Welcoming home local Civil War vets

Grand Army of the Republic Volumes

Last week, we welcomed home two of the oldest items in the library: a pair of Grand Army of the Republic (GAR) volumes containing around 100 photographs and a wealth of information about local veterans who fought in the Civil War.

“They’re a great time capsule of veterans from this time period,” said Leigh Tarullo, Curator of Special Collections. “You’ll see records and portraits of Cheneys, Hemingways, and other prominent Oak Park families like the Van Vliets.”

But as all things do with time, these large-format volumes had been decaying, to the point where the library could no longer allow visitors to handle them. Tarullo said she often would transcribe by hand many of the nearly 130 pages of calligraphed military service records and biographical information for those who were researching family, local, and Civil War history.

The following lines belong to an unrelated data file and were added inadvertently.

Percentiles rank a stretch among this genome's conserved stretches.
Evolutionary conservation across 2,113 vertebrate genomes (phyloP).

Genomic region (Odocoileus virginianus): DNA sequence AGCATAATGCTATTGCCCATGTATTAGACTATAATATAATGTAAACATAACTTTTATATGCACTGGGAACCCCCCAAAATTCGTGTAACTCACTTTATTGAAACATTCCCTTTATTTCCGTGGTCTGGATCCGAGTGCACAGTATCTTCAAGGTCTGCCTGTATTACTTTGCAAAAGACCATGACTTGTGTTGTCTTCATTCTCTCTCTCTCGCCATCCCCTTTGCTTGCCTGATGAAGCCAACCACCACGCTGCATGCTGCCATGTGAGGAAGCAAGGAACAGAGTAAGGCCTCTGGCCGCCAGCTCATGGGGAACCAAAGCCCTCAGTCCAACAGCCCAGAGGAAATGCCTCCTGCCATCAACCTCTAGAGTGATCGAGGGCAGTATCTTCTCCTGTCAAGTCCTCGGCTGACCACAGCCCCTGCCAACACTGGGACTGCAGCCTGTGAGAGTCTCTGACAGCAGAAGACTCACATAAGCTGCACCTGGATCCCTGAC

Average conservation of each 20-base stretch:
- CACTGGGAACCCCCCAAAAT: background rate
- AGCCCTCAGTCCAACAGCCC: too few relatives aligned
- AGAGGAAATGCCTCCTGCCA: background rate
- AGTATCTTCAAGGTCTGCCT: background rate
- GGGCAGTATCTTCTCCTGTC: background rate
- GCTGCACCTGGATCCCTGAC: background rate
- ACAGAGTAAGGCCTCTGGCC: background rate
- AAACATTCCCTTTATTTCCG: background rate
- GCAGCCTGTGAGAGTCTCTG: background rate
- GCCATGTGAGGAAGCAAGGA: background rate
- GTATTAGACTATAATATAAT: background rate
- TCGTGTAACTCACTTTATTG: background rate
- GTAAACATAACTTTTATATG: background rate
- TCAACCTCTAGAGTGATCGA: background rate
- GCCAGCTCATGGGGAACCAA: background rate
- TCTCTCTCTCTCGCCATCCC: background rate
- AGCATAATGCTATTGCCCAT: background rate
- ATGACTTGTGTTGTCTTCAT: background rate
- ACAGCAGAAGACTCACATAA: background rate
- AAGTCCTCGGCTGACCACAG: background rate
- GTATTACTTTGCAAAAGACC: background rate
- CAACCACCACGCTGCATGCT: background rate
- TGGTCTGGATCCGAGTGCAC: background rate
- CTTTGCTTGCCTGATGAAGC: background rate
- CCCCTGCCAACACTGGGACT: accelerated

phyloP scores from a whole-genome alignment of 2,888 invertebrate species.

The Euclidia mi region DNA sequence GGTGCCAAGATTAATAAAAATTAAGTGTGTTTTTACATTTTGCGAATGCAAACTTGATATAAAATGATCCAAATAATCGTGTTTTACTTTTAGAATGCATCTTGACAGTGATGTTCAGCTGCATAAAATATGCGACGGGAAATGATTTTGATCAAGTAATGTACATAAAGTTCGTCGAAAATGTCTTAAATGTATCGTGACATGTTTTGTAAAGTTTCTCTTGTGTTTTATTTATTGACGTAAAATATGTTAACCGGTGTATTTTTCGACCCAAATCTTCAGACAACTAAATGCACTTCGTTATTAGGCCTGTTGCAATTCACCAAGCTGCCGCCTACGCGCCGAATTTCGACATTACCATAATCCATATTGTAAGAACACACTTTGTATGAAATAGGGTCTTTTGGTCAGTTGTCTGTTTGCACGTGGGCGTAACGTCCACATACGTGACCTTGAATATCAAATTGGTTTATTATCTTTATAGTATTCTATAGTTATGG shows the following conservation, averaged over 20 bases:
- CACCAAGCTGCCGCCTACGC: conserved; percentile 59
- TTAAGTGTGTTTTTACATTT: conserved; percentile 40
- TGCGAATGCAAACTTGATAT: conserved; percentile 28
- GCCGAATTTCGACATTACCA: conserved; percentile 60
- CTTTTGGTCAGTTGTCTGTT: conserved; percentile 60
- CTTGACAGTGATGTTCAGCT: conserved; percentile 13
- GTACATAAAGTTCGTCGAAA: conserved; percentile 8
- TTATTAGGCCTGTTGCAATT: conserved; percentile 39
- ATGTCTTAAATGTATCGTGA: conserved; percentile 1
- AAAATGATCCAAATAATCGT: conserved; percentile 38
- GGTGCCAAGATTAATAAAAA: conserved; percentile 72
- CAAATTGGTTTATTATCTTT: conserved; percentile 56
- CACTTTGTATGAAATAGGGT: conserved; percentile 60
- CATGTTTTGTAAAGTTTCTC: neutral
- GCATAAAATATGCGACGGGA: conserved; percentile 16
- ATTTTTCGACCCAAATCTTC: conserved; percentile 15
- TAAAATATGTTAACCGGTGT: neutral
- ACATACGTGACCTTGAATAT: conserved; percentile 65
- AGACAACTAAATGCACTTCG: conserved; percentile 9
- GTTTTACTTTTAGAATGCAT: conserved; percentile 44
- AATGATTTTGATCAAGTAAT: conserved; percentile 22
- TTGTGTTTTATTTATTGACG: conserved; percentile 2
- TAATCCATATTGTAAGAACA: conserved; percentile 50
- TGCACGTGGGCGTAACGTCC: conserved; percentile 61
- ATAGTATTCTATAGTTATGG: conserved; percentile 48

And although the photographs themselves were in great shape, Archivist Emily Reiher said, the leather cover was full of “red rot,” a reddish powdering and flaking of the leather as it degrades. “These volumes contain multiple formats, so there are different reactions happening,” Reiher said.

In March, the library sent out the GAR volumes to receive conservation treatment from The Conservation Center in Chicago. For example, to restore the red-rotted cover, the experts at The Conservation Center had to first remove all the inner paper, photographs, buckles, and bindings before treating it with a chemical process.

Grand Army of the Republic Volume Cover

Now that the GAR volumes are back in the library, they’re available for genealogists, researchers, and local history buffs to view by appointment. “Now vistors can see and handle the actual physical items, and turn their pages,” Reiher said.

The conservation process has allowed the library to offer the same viewing experience that was intended when the books were created, Reiher said, as well as allow the library to more easily digitize the volumes in the future.

“They’re really works of art, and we want to preserve that,” she said.

More about the library’s Special Collections »